We Americans are a bunch of sugar-addled addicts, a fact that has become painfully clear to me while carrying out some simple research on eating habits.
A recent article in the in the New York Times on the comeback of sugar completely missed the real issue at stake: we eat WAY too much sugar and sweetener of any kind. The article did sort of pussy-foot around that issue by saying that nutritionists would like to see us eat less of all caloric sweeteners, but it really just wound up being a trend story about a backlash against high fructose corn syrup (HFCS) in favor of sugar.
Perhaps the reporter didn’t want to upset the people in the HFCS industry, but the truth is, Americans started consuming more and more sweeteners just after HFCS hit the market in the mid-1970’s, according to statistics from the Food and Agriculture Organization of the United Nations (FAO). As a basis for comparison, I’ve also dug up the sweetener consumption statistics for the UK and Australia, two countries that have fairly similar diets to ours, minus the HFCS. Interestingly, sweetener consumption in those countries actually decreased while ours was skyrocketing upward:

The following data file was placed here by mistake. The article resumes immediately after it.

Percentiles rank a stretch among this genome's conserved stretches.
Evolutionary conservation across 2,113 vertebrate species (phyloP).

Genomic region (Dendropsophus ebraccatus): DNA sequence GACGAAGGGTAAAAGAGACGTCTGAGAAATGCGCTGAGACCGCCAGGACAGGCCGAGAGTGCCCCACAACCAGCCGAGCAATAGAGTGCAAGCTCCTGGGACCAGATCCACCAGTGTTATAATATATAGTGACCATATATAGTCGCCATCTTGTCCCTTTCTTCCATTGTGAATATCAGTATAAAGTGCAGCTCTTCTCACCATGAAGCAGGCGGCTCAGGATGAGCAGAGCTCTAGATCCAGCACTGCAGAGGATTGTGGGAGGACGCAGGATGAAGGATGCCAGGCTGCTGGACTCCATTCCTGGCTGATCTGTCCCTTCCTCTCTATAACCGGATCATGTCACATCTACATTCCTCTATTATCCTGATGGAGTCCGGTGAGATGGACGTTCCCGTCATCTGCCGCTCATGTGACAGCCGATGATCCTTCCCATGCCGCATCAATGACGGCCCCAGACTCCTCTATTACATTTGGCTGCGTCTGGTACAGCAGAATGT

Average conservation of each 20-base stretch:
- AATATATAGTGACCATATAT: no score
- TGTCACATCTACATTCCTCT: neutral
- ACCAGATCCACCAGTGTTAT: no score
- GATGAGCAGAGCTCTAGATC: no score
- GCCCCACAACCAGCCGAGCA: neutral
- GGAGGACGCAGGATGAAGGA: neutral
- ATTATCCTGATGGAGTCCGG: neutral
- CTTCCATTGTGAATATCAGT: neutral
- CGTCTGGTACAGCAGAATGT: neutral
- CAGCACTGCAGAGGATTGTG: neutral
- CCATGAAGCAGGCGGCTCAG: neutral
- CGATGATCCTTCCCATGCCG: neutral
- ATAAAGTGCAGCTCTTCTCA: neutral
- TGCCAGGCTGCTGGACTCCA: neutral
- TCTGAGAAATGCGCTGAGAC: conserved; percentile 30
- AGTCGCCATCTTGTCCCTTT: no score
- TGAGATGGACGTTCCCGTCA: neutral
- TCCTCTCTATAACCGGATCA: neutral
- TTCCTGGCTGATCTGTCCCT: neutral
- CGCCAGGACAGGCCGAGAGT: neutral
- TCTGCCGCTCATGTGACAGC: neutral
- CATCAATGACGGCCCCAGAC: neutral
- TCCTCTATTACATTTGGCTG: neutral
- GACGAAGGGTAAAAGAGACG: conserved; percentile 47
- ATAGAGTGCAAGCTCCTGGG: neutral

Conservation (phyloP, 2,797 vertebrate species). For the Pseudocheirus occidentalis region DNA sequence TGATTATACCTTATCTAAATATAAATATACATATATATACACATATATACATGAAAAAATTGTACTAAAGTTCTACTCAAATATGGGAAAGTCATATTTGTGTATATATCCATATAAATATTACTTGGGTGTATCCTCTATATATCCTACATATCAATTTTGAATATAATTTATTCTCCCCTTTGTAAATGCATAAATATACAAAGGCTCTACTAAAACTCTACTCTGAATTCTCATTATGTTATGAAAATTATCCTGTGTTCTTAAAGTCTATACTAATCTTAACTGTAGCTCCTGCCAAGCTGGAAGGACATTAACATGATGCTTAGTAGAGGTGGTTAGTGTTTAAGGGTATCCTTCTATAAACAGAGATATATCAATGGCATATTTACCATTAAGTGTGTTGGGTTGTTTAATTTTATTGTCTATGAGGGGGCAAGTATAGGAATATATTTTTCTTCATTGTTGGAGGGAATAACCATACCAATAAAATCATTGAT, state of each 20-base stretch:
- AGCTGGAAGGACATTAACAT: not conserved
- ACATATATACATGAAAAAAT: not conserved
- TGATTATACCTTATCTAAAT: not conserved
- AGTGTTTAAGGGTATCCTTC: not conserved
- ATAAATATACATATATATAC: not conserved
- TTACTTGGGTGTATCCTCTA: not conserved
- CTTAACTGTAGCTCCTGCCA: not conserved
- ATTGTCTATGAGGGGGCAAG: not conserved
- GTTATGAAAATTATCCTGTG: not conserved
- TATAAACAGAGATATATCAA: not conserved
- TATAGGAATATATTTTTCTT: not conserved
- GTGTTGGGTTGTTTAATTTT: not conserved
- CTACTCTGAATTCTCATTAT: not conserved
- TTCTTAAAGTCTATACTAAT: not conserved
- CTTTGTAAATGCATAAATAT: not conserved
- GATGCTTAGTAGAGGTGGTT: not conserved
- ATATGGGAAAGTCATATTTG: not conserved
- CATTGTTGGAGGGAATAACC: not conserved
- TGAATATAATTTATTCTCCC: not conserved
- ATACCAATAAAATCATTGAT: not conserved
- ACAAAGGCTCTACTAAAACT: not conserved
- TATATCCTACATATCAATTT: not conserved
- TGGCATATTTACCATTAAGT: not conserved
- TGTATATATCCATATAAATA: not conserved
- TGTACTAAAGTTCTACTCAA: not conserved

Consumption of Sweeteners 1961-2001
U.S U.K. Australia
1961 52 kg 52kg 56 kg
1981 56 kg 44 kg 54 kg
2001 71 kg 41 kg 45 kg
For those who don’t do the metric system, 71 kg is 156 pounds of sweetener every year– which is the weight of an average woman, give or take a few pounds. We eat, far and away, more sweetener per person than any other country in the world.
I’m not going to argue whether HFCS is worse than sugar. That’s not really the point. The point is, that ever since HFCS came onto the scene, our collective sweet tooth has gotten even sweeter and our consumption of caloric sweeteners climbed 40 percent in 40 years. Now, you tell me why America has an obesity problem.